Sanctions have an “irresistible” appeal for Trump much as they did for Clinton. They show “toughness” without bloodshed, allowing foreign policy to function as a spectator sport, a modern adaptation of the Roman “circus”. They find their real purpose in domestic politics rather than foreign policy. For conservatives, ever-increasing sanctions are particularly exciting, fostering “crises” that naturally take precedence over domestic issues. “Who’s winning?” is a much more exciting, and thus much more “important”, question than “who’s going to pay for increasing Medicare costs?” Seen from the outside, John Bolton’s obsessive determination to back Iran into a corner seems to have no possible goal other than triggering a U.S. invasion a la Iraq, but he (probably) doesn’t think that way, at least not consciously. He just thinks that if lets them know he means business they’ll give in.

#3 Comment By SteveM On May 2, 2019 @ 9:37 am

Re: “AIt is nonetheless remarkable how heavily the administration continues to rely on “maximum pressure” tactics to achieve its goals in its three most high-profile foreign policy initiatives (i.e., Iran, Venezuela, North Korea) when there is absolutely no reason to think that such pressure tactics can force another government to make major concessions or capitulate.”

Great arguments by Daniel Larison. And they are even more applicable to great power targets that have much more autonomy. E.g. Canada the Washington lapdog detains a Huawei executive at U.S. command. China responds by shutting out imports of canola and pork from Canada. Canadian farmers are now screaming bloody murder. While Russia in turn says to China, “Hey, we can grow canola! We can ship you pork!” China replies, “Great, let’s do it! BTW, Canada – get lost…”

It takes the Nitwits in Washington a long time to recognize even the simplest of unintended consequences of their stupidity no matter how obvious. And when they finally do, it’s all over but the crying for the American taxpayers and businesses stuck with the pathological results.

#4 Comment By BD On May 2, 2019 @ 9:49 am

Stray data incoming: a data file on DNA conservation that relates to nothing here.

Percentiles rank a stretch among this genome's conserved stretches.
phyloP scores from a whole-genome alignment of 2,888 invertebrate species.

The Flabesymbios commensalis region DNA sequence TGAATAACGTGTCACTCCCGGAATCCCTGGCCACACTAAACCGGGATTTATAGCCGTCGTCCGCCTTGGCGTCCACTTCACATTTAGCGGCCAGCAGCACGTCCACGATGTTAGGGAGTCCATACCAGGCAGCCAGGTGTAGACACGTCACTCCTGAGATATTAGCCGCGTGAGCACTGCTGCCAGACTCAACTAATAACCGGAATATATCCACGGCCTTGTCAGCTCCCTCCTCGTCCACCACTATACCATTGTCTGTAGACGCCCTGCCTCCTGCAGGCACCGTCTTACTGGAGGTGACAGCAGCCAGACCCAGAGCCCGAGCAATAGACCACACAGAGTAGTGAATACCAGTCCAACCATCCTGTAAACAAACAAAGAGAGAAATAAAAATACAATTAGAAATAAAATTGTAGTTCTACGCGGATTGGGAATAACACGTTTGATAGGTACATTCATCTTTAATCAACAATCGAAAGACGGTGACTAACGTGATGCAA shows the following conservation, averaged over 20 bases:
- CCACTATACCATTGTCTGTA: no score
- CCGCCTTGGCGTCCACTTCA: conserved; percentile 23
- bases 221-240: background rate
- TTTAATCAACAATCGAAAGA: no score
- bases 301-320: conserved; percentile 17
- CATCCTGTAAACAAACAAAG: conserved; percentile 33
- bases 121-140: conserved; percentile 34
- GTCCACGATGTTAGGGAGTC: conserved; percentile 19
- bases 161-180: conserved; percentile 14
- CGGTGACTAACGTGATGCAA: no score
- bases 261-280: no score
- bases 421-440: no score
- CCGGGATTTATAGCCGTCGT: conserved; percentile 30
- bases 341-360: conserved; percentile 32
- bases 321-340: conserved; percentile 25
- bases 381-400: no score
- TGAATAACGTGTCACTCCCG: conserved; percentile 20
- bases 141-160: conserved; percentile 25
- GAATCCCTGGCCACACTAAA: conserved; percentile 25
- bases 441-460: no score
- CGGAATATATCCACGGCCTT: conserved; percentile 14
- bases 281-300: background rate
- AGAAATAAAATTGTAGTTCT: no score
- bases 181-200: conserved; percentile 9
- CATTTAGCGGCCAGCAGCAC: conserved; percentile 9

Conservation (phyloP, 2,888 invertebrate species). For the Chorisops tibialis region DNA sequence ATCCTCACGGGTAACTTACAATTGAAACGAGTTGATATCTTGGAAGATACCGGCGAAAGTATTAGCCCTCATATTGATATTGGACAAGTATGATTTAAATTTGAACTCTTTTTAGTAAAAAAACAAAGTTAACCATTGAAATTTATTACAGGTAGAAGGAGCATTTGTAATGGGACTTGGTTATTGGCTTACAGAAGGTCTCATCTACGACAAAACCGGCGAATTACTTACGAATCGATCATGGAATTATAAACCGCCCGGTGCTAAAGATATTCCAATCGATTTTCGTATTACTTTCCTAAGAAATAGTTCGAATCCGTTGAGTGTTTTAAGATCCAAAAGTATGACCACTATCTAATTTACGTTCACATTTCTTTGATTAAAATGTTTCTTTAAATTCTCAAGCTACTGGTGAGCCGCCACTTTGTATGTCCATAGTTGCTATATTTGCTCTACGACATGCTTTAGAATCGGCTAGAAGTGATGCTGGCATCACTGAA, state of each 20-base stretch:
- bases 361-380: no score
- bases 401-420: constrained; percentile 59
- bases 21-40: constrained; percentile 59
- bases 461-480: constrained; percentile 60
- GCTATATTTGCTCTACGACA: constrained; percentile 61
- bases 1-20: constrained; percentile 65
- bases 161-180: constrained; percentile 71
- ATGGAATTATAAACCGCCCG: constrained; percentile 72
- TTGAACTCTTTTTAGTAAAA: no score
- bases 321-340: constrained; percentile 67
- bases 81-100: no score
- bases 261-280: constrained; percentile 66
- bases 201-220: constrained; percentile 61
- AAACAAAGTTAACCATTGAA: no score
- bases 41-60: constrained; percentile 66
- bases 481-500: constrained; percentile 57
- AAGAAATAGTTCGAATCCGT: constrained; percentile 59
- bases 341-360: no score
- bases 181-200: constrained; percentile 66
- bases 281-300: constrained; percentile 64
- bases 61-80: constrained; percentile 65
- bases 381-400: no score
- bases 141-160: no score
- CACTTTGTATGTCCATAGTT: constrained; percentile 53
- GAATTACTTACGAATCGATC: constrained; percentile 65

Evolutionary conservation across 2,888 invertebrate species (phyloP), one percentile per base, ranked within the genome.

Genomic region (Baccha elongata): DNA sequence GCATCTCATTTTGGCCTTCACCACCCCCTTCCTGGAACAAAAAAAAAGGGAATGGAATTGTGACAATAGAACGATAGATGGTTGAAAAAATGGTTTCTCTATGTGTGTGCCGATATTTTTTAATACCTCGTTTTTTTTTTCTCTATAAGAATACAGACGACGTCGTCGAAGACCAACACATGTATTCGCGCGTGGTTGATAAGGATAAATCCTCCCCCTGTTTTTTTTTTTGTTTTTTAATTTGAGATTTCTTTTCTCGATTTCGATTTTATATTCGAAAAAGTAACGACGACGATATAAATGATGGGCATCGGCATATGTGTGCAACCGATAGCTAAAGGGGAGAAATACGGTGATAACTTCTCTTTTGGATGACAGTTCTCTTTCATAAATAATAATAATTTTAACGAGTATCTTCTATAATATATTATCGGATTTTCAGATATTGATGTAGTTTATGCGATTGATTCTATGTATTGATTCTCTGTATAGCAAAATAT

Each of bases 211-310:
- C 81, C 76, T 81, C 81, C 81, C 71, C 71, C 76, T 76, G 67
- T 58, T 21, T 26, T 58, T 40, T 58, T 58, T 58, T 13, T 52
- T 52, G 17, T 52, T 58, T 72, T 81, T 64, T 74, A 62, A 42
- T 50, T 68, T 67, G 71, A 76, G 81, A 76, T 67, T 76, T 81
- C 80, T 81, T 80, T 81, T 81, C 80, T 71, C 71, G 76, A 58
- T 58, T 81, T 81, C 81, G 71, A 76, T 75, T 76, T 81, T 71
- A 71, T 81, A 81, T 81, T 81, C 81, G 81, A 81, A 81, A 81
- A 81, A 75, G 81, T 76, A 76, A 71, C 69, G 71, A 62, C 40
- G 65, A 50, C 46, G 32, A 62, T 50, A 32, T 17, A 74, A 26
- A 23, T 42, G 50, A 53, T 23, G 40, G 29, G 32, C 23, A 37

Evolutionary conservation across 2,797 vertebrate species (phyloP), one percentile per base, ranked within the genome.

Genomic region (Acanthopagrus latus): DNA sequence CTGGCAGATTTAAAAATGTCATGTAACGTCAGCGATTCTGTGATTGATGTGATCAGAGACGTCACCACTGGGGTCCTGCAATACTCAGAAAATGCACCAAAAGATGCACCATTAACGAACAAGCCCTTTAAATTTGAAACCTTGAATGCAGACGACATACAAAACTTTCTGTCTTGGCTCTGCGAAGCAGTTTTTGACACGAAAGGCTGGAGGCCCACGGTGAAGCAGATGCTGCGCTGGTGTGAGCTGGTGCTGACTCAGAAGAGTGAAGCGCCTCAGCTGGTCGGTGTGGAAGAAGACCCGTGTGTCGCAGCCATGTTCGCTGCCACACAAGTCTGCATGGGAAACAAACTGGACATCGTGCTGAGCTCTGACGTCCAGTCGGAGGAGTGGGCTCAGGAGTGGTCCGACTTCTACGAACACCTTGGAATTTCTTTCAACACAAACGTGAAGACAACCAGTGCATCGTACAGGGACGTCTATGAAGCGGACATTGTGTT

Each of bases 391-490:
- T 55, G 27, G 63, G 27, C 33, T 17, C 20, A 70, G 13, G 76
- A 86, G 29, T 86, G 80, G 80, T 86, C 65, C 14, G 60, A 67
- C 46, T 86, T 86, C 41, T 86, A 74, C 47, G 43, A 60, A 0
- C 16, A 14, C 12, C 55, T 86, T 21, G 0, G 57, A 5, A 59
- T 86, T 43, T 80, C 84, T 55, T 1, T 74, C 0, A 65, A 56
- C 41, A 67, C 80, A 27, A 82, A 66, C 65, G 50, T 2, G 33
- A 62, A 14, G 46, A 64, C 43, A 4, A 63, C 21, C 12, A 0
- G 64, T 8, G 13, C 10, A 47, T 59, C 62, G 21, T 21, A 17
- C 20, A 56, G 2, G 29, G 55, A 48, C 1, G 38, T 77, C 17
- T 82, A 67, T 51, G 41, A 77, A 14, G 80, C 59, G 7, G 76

There’s probably no greater way to empower anti-American elements in foreign governments than for America to impose economic pain on those countries as a whole.

Has this tactic ever worked to strengthen pro-American elements? Does any country ever say “America is putting on the pain, let’s bend in their direction so we will win America’s favor”? I suspect this is a lot more about winning over hard-nosed elements here in America than it is about achieving any foreign policy result.

#5 Comment By TomG On May 2, 2019 @ 10:18 am

Indeed they are delusional. As Russian historian, Stephen Cohen, has said, sanctions are road rage. They are a substitution when one does not have any effective policy.

#6 Comment By Kent On May 2, 2019 @ 10:43 am

Sanctions assume that people in other countries wish they lived like Americans, and think the only reason they don’t is because of their government. Did Iranians live like Americans under the Shah? Nope, in fact they hated him so much they overthrew him. Did Venezuelans live like Americans before “socialism”? Of course not, in fact they hated their capitalist overlords so much they voted in socialism. So going to a system that Americans want is a step backwards for these people, not forwards.

The American people don’t understand the purpose of our foreign policy. Venezuela is a great example. In terms of natural resources, it is a fabulously wealthy nation. Yet it is underdeveloped and the population is generally poor. Why? Because the “capitalists” who own those resources don’t reinvest the profits back into industrializing the country. Instead, they partner with American corporations and banks to develop those resources and all profits are funneled back into Wall Street. The owners of the resources are effectively corrupted by US foreign policy into using their wealth to the benefit of America’s wealthy. Leaving the country poor. Same with Iran.